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MailTribune.com
  • More homes, fewer stores

    If approved, the east Medford PUD will add 78 houses; drop 14 commercial pads and an assisted living center
  • A Vancouver, Wash., home builder is seeking to convert commercial lots in a planned unit development on East McAndrews Road to residential use, nearly tripling the number of houses originally planned for that section of Vista Pointe.
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  • A Vancouver, Wash., home builder is seeking to convert commercial lots in a planned unit development on East McAndrews Road to residential use, nearly tripling the number of houses originally planned for that section of Vista Pointe.
    Holt Homes, which is acquiring the 29-acre East McAndrews Village PUD from AmericanWest Bank, will ask the Medford Planning Commission on April 25 to reduce the commercial element to 14,000 square feet, while eliminating an assisted living center that was part of the original submission. If the request is approved, the development will have 119 residential lots, up from 41, and three commercial pads, down from 17.
    The Planning Department didn't see many major revisions or modifications to developments before to the recession, said Kelly Aiken, a city planner.
    "Six years ago we wouldn't have seen this, it was just unheard of," Aiken said. "Developers didn't revise stuff, it was pretty unusual. Recently, we've seen a lot of applications expire and seen a lot of things come back renewed and altered in some fashion."
    The triangular Vista Pointe property bounded by East McAndrews Road, Hillcrest Orchards and Lazy Creek is still largely unimproved, except for the curbs and gutters. The streets are mostly unpaved as well.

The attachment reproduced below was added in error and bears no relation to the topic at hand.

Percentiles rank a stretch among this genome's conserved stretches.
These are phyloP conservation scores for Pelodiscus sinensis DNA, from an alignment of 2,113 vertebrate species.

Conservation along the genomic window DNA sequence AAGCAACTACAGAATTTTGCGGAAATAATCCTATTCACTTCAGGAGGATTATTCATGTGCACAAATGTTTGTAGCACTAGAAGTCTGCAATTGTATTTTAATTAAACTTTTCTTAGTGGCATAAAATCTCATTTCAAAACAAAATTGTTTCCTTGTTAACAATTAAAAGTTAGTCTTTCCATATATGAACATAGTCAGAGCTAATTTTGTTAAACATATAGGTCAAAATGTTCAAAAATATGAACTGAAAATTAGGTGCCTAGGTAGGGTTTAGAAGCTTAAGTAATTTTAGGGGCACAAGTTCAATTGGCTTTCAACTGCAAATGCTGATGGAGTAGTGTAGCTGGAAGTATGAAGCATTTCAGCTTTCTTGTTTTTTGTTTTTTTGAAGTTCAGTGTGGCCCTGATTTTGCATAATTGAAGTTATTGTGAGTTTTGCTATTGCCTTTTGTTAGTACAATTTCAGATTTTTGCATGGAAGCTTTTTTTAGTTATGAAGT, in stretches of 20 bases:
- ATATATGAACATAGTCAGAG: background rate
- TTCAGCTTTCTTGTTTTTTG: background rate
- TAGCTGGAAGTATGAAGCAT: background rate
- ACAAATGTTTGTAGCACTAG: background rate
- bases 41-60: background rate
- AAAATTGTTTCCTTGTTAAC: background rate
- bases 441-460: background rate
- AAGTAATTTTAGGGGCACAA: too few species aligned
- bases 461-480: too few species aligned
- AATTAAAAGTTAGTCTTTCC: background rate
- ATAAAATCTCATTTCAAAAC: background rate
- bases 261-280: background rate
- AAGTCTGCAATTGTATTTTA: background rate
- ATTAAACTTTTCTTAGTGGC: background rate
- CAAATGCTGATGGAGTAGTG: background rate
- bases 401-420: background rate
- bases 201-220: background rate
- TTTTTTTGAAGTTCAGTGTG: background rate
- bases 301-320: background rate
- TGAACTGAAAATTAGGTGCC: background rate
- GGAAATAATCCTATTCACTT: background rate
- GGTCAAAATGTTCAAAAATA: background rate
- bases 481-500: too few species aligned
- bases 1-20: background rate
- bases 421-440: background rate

Building has picked up to the north of East McAndrews in the past couple of years and the long-delayed Bella Vista Heights project is now sprouting houses, suggesting the time is ripe.
    Rian Tuttle, a project manager for Holt Homes, said the company builds up and down the West Coast, specializing in foreclosed developments, and began eyeing the PUD last summer.
    "The parcels are partially developed, but after the approval process we'll have a better idea about the time frame," Tuttle said. It's in escrow now, so we're in due diligence at this point."
    One potential sticking point is the city's desire to have Merlot Court joined to Hemlock Drive, where there is an existing neighborhood. That would require crossing Lazy Creek. At present, the only exit from Hemlock Drive connects to Tamarack Drive where it connects to McAndrews.
    "There needs to be relief for another access for emergency service vehicles," Aiken said. "Reduction in vehicle miles traveled and connectivity are important, too."
    The cost could undermine the feasibility of the development, Tuttle said.
    "A crossing of that size has a great impact on the project," he said. "The limited number of lots in the subdivision would have a hard time absorbing the cost of putting in a bridge."
    There are no plans yet for the remaining commercial area on the northwest tip of the property, Tuttle said.
    The property was turned over to PremierWest Bank by developer Cris Galpin in January 2012 as part of a settlement with the troubled bank. PremierWest Bank was acquired by a Spokane group and became part of AmericanWest Bank in a deal that closed earlier this week.
    Reach reporter Greg Stiles at 541-776-4463 or business@mailtribune.com. Follow him on Twitter @GregMTBusiness, and read his blog at www.mailtribune.com/Economic Edge.
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